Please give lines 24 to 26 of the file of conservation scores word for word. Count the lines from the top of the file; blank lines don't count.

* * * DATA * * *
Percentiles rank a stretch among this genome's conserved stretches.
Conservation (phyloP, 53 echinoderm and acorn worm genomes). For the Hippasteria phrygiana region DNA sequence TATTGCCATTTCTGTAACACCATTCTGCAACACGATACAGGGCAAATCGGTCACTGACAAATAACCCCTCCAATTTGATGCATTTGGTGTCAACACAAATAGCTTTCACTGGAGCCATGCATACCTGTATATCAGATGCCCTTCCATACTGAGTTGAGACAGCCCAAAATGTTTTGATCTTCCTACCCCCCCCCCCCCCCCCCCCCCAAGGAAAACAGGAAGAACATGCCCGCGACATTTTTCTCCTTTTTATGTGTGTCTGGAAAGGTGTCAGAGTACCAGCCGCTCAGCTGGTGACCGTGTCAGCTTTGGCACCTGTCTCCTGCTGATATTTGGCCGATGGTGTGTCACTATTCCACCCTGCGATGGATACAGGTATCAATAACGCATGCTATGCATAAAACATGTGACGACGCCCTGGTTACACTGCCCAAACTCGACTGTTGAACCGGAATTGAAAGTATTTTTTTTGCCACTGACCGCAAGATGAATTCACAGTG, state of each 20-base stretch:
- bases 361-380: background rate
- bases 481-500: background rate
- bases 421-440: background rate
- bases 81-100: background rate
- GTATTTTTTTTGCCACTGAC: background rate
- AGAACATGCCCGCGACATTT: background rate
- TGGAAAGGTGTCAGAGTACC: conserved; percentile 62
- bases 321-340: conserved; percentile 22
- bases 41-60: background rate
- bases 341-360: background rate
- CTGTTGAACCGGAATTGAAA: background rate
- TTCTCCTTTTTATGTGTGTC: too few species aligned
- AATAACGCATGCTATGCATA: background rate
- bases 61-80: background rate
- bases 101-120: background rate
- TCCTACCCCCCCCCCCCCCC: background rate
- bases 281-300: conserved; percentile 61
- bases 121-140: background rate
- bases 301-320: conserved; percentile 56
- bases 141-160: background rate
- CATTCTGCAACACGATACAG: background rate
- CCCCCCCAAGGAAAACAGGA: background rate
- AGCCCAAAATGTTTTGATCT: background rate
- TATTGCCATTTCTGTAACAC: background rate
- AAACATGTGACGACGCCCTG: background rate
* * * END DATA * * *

- CCCCCCCAAGGAAAACAGGA: background rate
- AGCCCAAAATGTTTTGATCT: background rate
- TATTGCCATTTCTGTAACAC: background rate